The other day I was trying to hang a picture in the bedroom. The back of the frame had a tricky hanging mechanism, and I kept trying to get the picture on the nails in the wall and it wasn’t hanging quite straight. And then it kept falling down. I tried again and again and I couldn’t get it to work.
I’d had this vision of having this picture on the wall because I’ve been journaling in my bedroom more lately. And this picture had been sitting in the closet for a while.
But I couldn’t get it to hang right. Even when I got it to hang relatively straight, it still seemed like it might fall down at any moment.
Finally, I gave up. But after sitting in my frustration for a few minutes, I knew a solution would present itself. It hasn’t yet, as of this writing. But it will.
I tell this story because it’s a very simple example of the way we often approach more complex situations in our lives. We have a vision of something we want. We try to achieve it in a certain way, using certain tools. It doesn’t work, and we try again, the same way. Sometimes again and again and again. Sometimes this goes on for years.
We’re sure we need to get it done like this. If we just try harder, and enough, surely we can make it happen?
This kind of experience can be particularly frustrating for people who are really good at getting things done and making them happen. My early experiences in life were often full of putting my mind to something and doing it! So as time went on and I, inevitably, ran into situations where just doing it didn’t work so well, no matter how hard I tried, I became extremely discouraged.
This discouragement was a huge blessing, however. When we “fail,” we are given a chance — if we take it — to catch up with ourselves.
When we pause to catch up with ourselves — to process and integrate what we’re experiencing rather than immediately moving ahead to try something else — we take the opportunity to be shown what’s not working for us. And what is.
Sometimes, for example, our actions are fine — the problem is that we’re expecting immediate results when the results might take some time to come to fruition. This doesn’t mean we’re doing anything wrong.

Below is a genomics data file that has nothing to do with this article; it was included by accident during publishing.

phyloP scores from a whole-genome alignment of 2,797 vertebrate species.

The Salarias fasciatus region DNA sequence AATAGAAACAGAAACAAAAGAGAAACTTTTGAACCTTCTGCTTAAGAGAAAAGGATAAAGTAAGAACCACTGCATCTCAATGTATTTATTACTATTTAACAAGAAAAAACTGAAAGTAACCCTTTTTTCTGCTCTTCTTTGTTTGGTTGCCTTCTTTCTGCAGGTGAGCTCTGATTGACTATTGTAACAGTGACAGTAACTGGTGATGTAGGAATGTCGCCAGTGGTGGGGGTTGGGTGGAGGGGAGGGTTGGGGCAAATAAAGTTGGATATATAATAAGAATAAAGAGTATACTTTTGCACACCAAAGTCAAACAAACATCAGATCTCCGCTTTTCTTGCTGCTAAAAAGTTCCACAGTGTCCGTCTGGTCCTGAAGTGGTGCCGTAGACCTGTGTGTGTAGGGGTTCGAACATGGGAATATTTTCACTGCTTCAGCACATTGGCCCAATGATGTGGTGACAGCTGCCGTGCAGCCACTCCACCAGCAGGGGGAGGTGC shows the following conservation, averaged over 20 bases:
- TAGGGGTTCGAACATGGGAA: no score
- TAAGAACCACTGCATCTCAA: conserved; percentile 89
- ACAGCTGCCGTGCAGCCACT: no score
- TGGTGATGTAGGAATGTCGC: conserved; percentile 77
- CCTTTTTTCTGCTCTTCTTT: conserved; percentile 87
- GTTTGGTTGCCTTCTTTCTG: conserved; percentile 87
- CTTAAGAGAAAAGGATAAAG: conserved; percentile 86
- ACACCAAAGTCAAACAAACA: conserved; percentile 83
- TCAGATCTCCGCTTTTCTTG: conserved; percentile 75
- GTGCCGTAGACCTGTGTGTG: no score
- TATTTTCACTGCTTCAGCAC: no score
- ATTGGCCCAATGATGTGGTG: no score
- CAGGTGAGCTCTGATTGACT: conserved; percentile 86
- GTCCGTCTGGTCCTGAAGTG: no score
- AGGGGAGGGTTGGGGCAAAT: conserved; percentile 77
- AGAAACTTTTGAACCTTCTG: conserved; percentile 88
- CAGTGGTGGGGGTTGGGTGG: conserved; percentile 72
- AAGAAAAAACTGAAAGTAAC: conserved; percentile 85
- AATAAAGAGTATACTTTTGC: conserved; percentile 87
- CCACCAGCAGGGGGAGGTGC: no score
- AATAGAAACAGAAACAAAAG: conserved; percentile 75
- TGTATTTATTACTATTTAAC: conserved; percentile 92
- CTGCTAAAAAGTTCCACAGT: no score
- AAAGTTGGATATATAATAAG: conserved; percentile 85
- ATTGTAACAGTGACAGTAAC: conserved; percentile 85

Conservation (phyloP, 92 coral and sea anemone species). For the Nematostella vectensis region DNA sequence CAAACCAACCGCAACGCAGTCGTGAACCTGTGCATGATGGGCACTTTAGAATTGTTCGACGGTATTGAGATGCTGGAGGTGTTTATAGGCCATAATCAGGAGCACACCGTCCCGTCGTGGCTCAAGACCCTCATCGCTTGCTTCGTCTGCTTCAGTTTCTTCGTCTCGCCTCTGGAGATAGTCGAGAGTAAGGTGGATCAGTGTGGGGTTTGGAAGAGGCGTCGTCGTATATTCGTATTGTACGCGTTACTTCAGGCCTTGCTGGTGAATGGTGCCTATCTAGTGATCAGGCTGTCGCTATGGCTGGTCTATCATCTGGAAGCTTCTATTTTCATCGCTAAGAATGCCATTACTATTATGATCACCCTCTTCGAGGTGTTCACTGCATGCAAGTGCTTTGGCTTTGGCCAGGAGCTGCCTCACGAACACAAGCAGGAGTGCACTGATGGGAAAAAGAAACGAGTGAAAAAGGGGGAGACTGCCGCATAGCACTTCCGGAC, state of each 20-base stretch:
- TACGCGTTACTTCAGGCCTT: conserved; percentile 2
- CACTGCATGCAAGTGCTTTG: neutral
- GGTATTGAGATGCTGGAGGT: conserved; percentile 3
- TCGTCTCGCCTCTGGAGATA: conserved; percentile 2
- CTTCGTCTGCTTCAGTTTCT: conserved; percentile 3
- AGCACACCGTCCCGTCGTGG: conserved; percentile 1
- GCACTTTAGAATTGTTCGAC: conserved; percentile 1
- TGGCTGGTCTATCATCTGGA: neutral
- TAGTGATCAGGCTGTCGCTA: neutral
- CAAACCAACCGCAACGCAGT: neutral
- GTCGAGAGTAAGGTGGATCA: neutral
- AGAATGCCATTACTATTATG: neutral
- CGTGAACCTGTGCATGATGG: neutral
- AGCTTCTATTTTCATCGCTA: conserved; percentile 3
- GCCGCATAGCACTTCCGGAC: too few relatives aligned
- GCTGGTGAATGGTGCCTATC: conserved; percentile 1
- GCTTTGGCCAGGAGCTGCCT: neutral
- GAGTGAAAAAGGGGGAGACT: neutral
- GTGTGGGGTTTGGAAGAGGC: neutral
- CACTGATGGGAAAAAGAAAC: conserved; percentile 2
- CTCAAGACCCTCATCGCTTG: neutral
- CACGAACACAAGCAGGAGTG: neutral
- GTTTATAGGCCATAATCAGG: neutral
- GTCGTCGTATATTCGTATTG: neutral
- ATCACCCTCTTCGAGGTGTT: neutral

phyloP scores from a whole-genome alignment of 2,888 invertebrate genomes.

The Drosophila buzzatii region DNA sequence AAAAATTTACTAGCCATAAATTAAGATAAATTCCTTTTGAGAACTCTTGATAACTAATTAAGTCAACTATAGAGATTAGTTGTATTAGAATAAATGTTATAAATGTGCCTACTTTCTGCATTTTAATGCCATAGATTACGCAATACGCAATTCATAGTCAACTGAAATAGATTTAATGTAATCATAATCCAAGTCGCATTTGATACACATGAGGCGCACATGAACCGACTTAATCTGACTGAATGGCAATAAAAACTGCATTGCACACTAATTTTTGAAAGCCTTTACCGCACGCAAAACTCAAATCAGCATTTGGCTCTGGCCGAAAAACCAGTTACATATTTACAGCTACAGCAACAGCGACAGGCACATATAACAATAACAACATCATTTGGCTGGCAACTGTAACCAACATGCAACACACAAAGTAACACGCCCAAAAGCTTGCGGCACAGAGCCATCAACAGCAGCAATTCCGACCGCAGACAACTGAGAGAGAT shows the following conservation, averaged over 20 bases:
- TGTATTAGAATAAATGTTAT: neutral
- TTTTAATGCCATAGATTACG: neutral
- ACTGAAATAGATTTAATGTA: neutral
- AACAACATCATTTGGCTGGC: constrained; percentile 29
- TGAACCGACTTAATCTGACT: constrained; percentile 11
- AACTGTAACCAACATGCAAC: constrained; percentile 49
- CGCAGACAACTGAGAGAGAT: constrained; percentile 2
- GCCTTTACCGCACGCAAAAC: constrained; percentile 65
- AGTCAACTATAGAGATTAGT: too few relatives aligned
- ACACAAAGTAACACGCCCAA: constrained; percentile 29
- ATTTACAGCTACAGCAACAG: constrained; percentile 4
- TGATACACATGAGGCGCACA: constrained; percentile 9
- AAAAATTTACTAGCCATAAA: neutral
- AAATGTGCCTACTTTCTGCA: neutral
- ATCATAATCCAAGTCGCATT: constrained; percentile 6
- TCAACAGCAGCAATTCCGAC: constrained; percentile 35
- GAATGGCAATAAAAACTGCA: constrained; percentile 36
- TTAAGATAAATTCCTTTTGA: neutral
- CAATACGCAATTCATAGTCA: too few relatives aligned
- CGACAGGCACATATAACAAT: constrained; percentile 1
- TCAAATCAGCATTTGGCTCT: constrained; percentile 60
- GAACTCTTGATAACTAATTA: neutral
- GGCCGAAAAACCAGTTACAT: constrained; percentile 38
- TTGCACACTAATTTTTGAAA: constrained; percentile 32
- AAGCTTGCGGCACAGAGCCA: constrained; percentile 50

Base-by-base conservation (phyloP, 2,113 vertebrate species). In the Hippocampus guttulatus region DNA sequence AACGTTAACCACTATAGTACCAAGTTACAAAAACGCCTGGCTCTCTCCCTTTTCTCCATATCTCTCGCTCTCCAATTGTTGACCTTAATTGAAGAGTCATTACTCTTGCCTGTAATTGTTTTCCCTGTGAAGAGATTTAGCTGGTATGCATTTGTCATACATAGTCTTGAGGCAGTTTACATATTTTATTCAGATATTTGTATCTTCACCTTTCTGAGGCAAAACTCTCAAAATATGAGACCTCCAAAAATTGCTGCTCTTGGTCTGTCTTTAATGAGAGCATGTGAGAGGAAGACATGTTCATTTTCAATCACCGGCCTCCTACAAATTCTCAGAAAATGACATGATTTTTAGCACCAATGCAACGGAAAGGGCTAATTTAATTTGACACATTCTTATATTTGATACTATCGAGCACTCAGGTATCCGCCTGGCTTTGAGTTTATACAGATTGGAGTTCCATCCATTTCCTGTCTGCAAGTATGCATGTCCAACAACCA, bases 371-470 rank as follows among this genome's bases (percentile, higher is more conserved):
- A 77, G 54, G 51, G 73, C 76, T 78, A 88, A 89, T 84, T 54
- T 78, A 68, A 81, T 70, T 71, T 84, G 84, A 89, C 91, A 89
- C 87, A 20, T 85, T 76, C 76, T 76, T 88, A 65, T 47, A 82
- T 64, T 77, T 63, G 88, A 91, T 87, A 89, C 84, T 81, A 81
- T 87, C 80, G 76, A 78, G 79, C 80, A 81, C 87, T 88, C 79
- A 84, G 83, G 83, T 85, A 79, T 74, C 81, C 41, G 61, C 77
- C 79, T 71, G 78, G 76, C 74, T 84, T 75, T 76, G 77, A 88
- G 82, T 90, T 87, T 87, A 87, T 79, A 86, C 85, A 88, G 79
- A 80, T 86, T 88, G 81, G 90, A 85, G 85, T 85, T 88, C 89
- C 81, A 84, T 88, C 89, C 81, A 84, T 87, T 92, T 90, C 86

Sometimes, we do need to take different actions. But if we don’t pause to assess how things are going, we get into that cycle of doing the same thing (that isn’t working) and expecting different results (the definition of insanity, an idea sometimes attributed to Einstein).
Where this can get tricky for us is when something once worked really well, but no longer does. It can take a while to get that things have changed — either within us or outside of us or both — and something new is called for. This is where we need to have lots of patience with ourselves. It takes time to catch on and learn — this is part of being human. It doesn’t mean we’re doing anything wrong.
When we take the time to simply catch up with ourselves, we welcome the power of sadness. As Karla McLaren says in her books The Language of Emotions and The Art of Empathy, sadness does not always mean we are overtly sad about some particular event. McLaren says that sadness is “the watery emotion,” and it helps us let go of what’s not working for us.
Until I began to allow sadness into my life on a regular basis, I often clung to things that weren’t working, or I clung to ways of being that weren’t working for me.
One of those ways of being was treating myself harshly. In fact, one of the most frequent learnings for my life coaching clients is that they are much harder on themselves than they need to be. (The women who’ve taken my Stellar Self-Care Program often come away with the recognition that in many ways they are already practicing really good self-care — they just haven’t been giving themselves credit for it because their “default” way of being is to notice what they’re not doing right.)
Often this harshness toward the self is in a “blind spot” — that part of ourselves that is not visible to us unless we have some way of shining a light on it or adjusting our perspective.
When I think of myself getting more and more frustrated while trying to hang that picture, I can see how quickly my mind’s belief that “because I envision it this way, it should work this way” was challenged, and how automatically I became harsh with myself because it wasn’t working that way.
The problem wasn’t necessarily that the picture wouldn’t hang the way I wanted it to, but that I believed it should hang that way, and that my failure to get it to hang that way meant I had done something wrong. (I caught myself thinking, “I should never have put these holes in the wall! I should have known it wouldn’t work!” Really?)
I notice that writing this blog post has helped me “catch up with myself” in regard to the picture-hanging incident. A small thing, to be sure, but sometimes what is simple and “small” can shed light for us on how we deal with the bigger, more complex “roadblocks” in our lives.
What do you notice about how you deal with it when something doesn’t work? What happens when you take time to “catch up with yourself” before taking more action? I’d love to hear from you.
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